Neats - (RN) Straight rum (as opposed to GROG (q.v.). Also seen as 'Neaters'.

NFO - Naval Flight Officer. Derisively, Non-Flying Officer.

NJP - Non-Judicial Punishment. See CAPTAIN'S MAST.

Nonskid - An epoxy compound applied to deck surfaces to improve traction for feet and wheels. At the end of a cruise, when a flight deck's nonskid is mostly gone, not to mention oily and/or greasy, taxiing or landing can be even more of an adventure. U sually applied to all weather decks of any ship.

NQP - Non-Qual-Puke. (submarines only) One who has not yet received his DOLPHINS. Also used as a derogatory term for a Dolphin wearer who screws up on something he should have known.

Nub – Newbie, or someone who does not stand watches and is therefore deadweight to the department.

Nugget - First-tour pilot or NFO. A diamond in the rough, or at least with a few rough edges.

Nuke, nuc - Nuclear-trained crewmember, whether surface or sub.

Number 8's - (RN) Action working dress. The equivalent of US dungarees.

Nuts and Bolts - (RN) Stores rating concerned with equipment.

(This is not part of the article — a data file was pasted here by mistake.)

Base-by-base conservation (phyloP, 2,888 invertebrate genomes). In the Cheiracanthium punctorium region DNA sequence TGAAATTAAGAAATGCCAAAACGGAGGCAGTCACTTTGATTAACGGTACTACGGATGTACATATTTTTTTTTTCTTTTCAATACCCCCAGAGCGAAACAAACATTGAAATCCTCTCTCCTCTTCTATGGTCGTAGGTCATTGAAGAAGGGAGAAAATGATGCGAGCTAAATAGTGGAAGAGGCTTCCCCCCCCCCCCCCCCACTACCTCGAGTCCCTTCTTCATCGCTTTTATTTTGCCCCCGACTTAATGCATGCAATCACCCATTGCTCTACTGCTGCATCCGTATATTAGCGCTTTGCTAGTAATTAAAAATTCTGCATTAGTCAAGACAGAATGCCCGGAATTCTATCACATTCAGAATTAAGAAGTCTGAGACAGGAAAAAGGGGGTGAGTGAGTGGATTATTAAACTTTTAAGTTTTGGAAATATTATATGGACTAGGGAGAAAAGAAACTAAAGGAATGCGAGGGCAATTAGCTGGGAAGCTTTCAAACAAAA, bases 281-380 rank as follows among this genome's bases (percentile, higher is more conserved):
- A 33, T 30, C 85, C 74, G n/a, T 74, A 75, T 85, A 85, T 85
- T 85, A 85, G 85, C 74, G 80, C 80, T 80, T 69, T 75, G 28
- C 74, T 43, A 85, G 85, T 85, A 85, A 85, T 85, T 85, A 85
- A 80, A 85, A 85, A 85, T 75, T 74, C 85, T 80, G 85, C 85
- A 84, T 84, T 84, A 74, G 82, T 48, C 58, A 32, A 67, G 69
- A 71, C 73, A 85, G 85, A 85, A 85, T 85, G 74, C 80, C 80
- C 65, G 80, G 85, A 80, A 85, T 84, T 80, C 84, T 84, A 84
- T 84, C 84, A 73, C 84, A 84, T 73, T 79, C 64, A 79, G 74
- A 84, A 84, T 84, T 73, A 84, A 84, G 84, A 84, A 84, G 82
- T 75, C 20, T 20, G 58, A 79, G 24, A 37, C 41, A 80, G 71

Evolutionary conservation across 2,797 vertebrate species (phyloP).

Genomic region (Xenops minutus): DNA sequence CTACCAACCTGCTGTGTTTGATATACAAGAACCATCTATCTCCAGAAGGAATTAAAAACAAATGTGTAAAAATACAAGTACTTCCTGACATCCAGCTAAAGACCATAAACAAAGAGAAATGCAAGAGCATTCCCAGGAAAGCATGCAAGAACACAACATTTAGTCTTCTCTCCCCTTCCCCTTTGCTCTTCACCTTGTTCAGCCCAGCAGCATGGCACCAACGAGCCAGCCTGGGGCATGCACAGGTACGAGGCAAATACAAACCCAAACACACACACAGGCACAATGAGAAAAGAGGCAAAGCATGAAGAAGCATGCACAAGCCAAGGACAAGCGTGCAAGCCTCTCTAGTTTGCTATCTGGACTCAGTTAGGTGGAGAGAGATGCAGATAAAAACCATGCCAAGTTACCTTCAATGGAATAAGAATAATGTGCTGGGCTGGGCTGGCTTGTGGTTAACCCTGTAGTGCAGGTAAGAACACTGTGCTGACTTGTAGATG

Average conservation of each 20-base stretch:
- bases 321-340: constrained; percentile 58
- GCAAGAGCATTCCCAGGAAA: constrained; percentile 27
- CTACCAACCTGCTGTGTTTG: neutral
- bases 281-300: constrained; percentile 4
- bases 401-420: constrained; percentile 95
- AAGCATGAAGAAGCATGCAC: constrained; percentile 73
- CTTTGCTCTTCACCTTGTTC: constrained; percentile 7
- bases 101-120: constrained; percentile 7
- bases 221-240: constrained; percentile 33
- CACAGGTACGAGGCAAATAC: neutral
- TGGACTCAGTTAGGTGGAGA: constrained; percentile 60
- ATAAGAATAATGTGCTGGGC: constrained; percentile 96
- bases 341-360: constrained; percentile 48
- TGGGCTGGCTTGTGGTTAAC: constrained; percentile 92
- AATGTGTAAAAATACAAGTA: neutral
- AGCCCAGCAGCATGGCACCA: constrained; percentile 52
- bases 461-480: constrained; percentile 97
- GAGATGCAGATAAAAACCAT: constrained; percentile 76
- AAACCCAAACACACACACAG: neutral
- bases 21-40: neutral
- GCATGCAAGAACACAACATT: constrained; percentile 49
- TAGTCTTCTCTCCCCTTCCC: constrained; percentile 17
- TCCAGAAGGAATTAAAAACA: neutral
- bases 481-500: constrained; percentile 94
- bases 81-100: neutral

OBA - Oxygen Breathing Apparatus. An oxygen generating and rebreathing system used for firefighting.

OBE - Overcome By Events. Eaten by the snakes in the cockpit; the victim of task saturation. What happens to the pilot who forgets that his actions go in the following order: Aviate, Navigate, Communicate.

OD - (RN) (1) An ordinary seaman. (2) Derogatory term for anyone acting 'green'. Frequently modified with the adjective "fucking".

O-ganger - Officer.

Oh Dark Thirty - Very late at night, or very early in the morning. Aka Zero Dark Thirty.

1MC - The basic one-way communications system on a vessel. Reaches all spaces on a ship. Used for general announcements, and to transmit general alarm system signals. Control stations are located on the bridge, quarterdeck, and central station. Other t ransmitters may be installed at additional points. There are other MC and JV circuits used for communications within the ship. They are typically system-specific, i.e. weapons systems, navigation communication, engineering systems, firefighting, etc.